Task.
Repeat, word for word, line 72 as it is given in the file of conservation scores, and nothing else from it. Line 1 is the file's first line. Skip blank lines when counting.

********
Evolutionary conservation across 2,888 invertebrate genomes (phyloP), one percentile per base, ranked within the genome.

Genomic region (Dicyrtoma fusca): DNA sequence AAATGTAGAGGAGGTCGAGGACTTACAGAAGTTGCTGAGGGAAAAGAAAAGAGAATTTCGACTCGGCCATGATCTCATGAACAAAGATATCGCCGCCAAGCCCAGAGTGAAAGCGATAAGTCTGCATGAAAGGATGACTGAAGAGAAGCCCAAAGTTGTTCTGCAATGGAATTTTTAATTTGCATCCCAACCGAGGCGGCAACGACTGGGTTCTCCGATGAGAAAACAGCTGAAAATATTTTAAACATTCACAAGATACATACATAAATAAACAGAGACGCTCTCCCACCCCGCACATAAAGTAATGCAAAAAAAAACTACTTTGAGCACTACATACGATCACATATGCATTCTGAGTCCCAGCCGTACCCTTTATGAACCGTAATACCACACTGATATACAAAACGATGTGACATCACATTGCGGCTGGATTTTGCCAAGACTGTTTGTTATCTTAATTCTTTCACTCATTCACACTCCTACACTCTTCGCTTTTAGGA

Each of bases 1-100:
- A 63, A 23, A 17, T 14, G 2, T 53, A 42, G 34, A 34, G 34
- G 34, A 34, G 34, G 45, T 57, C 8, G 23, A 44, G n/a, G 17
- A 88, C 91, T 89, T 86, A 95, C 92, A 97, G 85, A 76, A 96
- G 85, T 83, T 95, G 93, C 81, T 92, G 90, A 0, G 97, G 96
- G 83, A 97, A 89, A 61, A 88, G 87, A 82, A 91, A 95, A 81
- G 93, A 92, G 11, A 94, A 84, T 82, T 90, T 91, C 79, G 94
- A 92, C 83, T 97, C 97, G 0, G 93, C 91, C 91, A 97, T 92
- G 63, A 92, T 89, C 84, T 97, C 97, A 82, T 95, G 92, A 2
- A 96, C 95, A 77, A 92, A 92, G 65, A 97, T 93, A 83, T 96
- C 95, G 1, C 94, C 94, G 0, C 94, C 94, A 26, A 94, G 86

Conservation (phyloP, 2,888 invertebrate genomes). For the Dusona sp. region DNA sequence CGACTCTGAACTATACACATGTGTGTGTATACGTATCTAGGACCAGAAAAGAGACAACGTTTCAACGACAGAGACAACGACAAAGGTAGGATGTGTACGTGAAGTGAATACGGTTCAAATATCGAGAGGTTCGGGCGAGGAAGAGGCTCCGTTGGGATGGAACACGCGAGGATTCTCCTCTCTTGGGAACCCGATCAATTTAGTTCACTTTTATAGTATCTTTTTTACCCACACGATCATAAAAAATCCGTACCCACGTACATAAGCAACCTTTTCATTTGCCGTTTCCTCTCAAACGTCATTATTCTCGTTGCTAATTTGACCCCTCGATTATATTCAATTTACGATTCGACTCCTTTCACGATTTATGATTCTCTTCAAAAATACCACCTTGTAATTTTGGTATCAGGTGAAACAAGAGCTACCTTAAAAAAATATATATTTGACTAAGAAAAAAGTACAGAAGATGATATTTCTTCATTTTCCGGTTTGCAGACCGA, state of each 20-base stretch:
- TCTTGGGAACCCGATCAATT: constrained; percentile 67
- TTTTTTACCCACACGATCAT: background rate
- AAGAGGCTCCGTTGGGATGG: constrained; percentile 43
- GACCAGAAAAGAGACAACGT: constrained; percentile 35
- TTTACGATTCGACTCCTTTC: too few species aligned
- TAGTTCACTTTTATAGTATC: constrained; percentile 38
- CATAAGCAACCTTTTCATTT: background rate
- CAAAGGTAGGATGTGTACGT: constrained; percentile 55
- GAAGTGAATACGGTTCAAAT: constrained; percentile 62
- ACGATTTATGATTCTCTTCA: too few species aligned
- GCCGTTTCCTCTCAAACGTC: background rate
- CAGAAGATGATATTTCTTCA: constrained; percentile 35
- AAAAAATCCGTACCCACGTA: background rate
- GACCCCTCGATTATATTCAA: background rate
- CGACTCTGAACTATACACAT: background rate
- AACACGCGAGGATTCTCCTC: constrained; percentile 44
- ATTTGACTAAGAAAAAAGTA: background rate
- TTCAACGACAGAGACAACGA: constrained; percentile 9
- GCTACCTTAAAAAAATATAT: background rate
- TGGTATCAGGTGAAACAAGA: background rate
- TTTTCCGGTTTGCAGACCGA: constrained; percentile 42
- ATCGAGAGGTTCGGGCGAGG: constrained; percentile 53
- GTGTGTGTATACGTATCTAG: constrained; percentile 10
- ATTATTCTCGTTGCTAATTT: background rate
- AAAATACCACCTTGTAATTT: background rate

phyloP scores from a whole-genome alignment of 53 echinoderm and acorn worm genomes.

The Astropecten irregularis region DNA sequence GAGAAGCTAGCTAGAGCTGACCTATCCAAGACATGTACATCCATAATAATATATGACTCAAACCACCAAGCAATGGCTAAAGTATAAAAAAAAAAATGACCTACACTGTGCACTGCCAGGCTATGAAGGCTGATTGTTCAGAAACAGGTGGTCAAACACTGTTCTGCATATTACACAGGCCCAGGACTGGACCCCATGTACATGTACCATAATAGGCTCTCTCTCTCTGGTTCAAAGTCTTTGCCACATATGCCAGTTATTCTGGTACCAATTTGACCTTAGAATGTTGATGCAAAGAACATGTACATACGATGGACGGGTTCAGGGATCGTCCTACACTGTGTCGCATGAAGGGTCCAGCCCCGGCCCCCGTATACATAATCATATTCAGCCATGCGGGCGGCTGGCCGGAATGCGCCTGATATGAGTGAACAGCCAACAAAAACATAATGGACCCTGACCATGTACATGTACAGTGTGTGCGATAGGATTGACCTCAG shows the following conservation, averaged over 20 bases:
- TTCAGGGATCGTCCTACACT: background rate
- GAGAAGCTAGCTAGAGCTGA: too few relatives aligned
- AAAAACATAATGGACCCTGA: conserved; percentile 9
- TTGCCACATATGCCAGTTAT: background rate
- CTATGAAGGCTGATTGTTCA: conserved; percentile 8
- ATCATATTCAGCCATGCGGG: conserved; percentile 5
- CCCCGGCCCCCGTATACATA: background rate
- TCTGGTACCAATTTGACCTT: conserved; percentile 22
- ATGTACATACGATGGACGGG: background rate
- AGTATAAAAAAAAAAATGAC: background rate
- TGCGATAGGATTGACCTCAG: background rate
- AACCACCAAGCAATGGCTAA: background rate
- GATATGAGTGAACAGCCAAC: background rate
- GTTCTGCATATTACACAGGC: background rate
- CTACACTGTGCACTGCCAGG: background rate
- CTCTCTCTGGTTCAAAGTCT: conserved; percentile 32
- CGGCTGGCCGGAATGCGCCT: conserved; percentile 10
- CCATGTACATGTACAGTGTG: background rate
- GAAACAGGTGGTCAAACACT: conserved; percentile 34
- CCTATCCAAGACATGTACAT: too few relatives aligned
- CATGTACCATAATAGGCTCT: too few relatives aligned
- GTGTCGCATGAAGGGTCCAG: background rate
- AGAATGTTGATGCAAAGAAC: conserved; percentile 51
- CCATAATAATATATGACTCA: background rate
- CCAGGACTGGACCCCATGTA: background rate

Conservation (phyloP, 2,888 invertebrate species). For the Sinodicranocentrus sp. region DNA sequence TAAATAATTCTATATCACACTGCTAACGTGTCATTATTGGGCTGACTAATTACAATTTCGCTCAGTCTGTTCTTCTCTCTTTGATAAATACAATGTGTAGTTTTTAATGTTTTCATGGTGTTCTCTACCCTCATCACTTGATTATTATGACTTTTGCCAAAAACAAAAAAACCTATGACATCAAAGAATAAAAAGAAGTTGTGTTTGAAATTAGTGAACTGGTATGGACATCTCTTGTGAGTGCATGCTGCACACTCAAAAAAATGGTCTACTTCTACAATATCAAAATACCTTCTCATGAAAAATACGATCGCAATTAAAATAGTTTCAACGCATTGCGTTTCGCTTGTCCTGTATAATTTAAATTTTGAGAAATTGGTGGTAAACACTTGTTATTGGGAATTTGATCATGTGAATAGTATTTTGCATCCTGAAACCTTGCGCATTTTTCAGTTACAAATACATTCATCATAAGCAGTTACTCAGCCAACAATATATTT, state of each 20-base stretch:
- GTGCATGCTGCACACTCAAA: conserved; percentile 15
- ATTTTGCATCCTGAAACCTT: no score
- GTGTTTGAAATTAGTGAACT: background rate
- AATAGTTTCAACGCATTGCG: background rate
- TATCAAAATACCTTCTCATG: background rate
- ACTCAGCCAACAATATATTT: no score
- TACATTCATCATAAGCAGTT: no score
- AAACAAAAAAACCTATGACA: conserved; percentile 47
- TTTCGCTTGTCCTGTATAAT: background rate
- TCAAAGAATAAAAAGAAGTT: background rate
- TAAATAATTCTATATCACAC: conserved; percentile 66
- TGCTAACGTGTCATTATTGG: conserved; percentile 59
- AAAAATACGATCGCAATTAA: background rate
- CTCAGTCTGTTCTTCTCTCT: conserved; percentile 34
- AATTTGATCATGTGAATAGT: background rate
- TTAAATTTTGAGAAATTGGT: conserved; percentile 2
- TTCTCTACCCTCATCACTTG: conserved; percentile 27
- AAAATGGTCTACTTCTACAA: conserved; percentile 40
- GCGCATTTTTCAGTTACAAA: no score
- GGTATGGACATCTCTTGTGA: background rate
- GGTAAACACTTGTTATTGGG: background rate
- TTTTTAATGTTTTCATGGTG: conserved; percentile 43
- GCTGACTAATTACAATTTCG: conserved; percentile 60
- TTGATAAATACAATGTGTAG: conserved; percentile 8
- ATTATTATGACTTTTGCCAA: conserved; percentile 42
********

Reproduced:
- TATCAAAATACCTTCTCATG: background rate